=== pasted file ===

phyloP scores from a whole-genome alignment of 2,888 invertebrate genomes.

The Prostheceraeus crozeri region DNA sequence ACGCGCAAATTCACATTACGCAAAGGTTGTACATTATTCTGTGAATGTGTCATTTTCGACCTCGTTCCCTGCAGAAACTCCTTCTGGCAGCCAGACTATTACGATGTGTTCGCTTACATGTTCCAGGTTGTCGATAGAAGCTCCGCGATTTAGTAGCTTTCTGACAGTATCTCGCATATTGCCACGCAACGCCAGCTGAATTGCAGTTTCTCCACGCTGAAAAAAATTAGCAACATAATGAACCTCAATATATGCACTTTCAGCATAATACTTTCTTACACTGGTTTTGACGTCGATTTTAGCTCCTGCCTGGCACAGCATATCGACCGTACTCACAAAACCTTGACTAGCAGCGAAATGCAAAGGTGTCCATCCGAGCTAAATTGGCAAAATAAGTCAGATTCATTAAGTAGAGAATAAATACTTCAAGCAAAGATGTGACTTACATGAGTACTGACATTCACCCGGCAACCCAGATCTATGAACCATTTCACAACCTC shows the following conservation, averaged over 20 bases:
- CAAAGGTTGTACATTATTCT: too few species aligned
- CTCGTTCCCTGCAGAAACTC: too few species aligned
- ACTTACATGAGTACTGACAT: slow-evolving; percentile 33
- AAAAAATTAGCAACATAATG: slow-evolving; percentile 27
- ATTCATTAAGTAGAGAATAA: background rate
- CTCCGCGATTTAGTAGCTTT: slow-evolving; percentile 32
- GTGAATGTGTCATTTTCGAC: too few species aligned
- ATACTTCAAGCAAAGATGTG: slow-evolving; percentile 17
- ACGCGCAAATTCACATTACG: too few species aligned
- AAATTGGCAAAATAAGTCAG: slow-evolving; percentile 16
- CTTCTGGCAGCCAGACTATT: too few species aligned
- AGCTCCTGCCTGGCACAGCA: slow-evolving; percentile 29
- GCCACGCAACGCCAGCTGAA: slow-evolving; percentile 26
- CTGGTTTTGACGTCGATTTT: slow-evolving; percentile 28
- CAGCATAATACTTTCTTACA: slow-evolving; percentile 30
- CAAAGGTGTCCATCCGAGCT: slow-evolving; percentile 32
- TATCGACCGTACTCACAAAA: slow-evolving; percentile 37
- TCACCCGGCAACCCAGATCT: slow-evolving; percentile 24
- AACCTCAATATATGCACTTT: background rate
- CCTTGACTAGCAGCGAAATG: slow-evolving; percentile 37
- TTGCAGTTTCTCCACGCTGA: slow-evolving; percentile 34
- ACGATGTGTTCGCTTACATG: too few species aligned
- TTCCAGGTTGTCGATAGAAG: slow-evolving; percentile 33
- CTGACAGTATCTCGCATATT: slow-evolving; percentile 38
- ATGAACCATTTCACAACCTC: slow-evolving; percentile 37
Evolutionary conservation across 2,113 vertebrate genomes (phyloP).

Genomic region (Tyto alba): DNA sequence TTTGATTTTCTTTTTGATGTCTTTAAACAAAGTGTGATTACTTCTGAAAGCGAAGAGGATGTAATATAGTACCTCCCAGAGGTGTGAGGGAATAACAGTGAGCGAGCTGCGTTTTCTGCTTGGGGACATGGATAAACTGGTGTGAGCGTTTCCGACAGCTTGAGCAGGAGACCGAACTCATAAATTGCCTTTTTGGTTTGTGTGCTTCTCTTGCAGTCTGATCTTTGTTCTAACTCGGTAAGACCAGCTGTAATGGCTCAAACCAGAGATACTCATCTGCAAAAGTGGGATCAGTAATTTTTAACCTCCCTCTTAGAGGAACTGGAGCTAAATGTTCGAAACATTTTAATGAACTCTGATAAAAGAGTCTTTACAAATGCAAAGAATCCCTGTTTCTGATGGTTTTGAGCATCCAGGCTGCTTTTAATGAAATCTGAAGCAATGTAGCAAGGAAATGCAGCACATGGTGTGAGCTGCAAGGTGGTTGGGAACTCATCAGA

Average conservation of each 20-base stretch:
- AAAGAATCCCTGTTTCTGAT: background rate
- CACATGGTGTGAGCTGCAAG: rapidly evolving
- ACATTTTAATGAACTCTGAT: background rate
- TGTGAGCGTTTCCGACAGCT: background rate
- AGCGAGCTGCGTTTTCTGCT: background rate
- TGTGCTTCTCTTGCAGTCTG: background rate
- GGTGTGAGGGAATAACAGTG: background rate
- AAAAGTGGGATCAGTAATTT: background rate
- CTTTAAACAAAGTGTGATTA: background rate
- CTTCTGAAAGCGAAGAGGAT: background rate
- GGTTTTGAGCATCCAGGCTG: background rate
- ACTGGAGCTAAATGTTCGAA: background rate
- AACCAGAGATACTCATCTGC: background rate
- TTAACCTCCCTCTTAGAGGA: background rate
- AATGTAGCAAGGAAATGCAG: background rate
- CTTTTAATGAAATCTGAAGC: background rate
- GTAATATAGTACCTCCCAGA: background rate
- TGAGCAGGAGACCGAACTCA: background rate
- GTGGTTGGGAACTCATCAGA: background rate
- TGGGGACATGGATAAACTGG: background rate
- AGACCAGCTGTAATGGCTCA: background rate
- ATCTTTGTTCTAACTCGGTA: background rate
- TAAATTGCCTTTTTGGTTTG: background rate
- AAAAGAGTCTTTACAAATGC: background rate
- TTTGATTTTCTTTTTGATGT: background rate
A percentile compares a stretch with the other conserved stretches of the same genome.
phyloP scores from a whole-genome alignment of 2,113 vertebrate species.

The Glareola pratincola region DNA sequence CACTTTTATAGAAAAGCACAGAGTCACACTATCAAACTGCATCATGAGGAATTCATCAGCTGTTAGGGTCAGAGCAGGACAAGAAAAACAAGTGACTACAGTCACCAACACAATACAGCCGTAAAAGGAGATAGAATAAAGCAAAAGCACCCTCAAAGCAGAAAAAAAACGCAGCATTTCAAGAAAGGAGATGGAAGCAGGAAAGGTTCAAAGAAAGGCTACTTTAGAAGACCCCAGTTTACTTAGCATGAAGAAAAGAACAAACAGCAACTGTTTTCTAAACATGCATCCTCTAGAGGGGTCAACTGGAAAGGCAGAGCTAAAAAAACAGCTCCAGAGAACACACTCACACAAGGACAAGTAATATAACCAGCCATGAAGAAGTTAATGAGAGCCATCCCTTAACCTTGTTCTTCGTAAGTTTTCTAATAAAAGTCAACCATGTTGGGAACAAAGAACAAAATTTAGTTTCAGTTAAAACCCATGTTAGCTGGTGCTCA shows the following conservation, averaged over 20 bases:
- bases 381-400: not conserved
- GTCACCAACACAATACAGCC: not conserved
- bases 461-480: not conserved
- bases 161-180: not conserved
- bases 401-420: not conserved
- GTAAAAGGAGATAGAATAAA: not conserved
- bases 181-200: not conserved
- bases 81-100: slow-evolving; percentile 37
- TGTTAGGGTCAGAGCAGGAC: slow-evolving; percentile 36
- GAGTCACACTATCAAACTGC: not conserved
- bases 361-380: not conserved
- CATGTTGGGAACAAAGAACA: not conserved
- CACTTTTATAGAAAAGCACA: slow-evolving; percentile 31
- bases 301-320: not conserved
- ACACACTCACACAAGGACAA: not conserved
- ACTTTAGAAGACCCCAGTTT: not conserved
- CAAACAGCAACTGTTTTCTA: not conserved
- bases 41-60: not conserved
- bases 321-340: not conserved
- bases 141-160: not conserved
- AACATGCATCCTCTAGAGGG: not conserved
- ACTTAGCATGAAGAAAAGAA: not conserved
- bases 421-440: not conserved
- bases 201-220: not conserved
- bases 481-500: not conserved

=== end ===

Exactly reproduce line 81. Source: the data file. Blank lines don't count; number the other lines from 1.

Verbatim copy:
- bases 421-440: not conserved